Dating back to the previous volume [which ran for 17 issues], Kelly Sue DeConnick’s Captain Marvel has been – and continues to be – one of the most important titles published. Significant progress has been made in the push for greater diversity – be it by gender, race, or sexuality – which can be traced back to Carol Danvers shedding the “Ms.” and replacing it with “Captain.” Understandably, the title upgrade is part of an effort by Marvel Entertainment to make Carol Danvers their answer to DC’s Wonder Woman. However, nearly all of her confrontations since assuming the title of Captain Marvel has resulted in her punching her way to victory – a fairly limited way of solving problems. The creative team of DeConnick and artist David Lopez take a step towards remedying this problem in the pages of Captain Marvel #12.
DeConnick’s script sets up for the next great Carol Danvers adventure in a quick, efficient manner that instantly hooks the reader in. After spending the holidays on Earth, Carol returns to her ship to find it ransacked and deserted. Tic, gone. Chewie, also gone. It’s just Carol, her damaged ship, and some aggressive space pirates looking to finish her off.
As always, DeConnick manages to inject her story with a healthy blend of humor and gravitas. But in addition to those familiar elements, she gives Carol an obstacle that she cannot overcome simply by force. Carol is, by nature, a military woman. She has been trained in tactical combat, and those skills are what DeConnick has chosen to exploit here. It’s a smart move, showcasing to readers that Carol is more than a set of fists.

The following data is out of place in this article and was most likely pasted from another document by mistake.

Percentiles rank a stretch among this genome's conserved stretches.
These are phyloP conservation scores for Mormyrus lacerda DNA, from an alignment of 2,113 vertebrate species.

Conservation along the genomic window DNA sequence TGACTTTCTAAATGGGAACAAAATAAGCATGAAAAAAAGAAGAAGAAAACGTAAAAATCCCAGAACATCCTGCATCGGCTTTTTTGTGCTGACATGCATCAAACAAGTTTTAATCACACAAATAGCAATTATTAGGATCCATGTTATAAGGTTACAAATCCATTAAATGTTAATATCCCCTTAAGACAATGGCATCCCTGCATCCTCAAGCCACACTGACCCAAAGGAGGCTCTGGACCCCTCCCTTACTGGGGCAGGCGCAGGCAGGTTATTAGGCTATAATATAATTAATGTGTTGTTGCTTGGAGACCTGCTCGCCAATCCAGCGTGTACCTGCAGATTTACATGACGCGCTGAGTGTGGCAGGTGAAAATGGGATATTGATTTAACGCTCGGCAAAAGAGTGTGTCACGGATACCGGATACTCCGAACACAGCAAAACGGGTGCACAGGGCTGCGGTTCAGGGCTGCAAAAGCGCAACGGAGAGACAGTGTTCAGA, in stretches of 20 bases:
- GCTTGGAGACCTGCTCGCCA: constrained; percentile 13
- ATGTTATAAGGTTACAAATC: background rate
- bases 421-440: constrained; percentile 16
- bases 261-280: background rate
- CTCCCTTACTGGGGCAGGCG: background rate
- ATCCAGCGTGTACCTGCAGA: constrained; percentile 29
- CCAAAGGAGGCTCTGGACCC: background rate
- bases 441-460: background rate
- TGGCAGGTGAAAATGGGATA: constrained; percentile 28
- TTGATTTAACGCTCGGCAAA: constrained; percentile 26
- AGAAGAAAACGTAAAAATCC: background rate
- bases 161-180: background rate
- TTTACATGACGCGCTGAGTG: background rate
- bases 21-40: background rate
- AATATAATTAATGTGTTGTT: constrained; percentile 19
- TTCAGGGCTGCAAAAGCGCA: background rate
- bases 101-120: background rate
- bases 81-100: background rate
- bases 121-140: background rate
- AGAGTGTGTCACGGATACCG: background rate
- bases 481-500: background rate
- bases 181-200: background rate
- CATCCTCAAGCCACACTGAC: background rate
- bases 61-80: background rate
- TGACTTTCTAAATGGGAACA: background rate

This series has ridden high on not only DeConnick’s writing, but David Lopez’s art as well. He excels at giving scale to the issue’s various settings. Within the close confines of the ship, Lopez fills the reader with claustrophobic dread. When the setting changes to the vacuum of space, the scope widens up to match the vast nothingness.
Unfortunately, not all is as well executed as past issues have been. There are several inconsistencies in Lopez’s rendering of Carol. Though minor in the grand scheme, the space between Carol’s eyes varies from page to page – and at times panel to panel. It is even more pronounced as she switches from masked to unmasked. This may seem like nitpicking, but it an element of the story which pulls the reader out of the story.
With a solid script and [mostly] great art, Captain Marvel #12 gives readers yet another opportunity to join up with the Carol Corps on another galactic adventure. Superhero fanatics, those who push for equality in media, or those who just want a good story owe it to themselves to pick this up. It may not be perfect, but Captain Marvel is a captivating read.
Note: this review was originally published at InfiniteComix.com